Community ecosystems at very different levels of biological organization often have similar properties. Coexistence of multiple species, cross-feeding, biodiversity and fluctuating population dynamics are just a few of the properties that arise in a range of ecological settings. Here we develop a bottom-up model of consumer–resource interactions, in the form of an artificial ecosystem ‘number soup’, which reflects basic properties of many bacterial and other community ecologies. We demonstrate four key properties of the number soup model: (i) communities self-organize so that all available resources are fully consumed; (ii) reciprocal cross-feeding is a common evolutionary outcome, which evolves in a number of stages, and many transitional species are involved; (iii) the evolved ecosystems are often ‘robust yet fragile’, with keystone species required to prevent the whole system from collapsing; (iv) non-equilibrium dynamics and chaotic patterns are general properties, readily generating rich biodiversity. These properties have been observed in empirical ecosystems, ranging from bacteria to rainforests. Establishing similar properties in an evolutionary model as simple as the number soup suggests that these four properties are ubiquitous features of all community ecosystems, and raises questions about how we interpret ecosystem structure in the context of natural selection.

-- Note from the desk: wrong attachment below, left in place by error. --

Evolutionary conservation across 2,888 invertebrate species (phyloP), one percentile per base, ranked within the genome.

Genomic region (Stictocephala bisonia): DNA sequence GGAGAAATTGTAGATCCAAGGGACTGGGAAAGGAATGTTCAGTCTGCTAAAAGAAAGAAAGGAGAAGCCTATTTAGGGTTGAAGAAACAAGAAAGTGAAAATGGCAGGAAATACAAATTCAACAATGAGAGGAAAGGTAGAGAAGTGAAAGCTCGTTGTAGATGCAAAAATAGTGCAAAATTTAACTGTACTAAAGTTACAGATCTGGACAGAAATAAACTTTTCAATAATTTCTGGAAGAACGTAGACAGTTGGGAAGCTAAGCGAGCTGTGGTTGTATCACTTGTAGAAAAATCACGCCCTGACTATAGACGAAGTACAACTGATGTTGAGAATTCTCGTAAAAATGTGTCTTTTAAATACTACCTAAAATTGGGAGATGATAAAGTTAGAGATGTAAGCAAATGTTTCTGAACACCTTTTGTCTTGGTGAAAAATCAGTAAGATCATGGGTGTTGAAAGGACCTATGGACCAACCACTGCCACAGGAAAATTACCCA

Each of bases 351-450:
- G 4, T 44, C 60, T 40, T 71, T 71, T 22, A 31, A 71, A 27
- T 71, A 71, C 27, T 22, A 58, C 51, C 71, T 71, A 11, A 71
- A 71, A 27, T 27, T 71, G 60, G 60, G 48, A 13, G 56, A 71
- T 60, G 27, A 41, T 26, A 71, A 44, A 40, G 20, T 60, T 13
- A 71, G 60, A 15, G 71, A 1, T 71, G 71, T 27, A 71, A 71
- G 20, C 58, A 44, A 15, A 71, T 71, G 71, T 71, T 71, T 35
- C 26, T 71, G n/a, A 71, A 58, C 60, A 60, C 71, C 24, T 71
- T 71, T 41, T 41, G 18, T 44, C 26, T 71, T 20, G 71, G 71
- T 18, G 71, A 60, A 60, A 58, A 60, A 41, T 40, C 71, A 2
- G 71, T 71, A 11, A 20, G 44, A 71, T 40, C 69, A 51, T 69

Electronic supplementary material is available online at https://dx.doi.org/10.6084/m9.figshare.c.3660818.
- Received October 8, 2016.
- Accepted December 21, 2016.
- © 2017 The Author(s)
Published by the Royal Society. All rights reserved.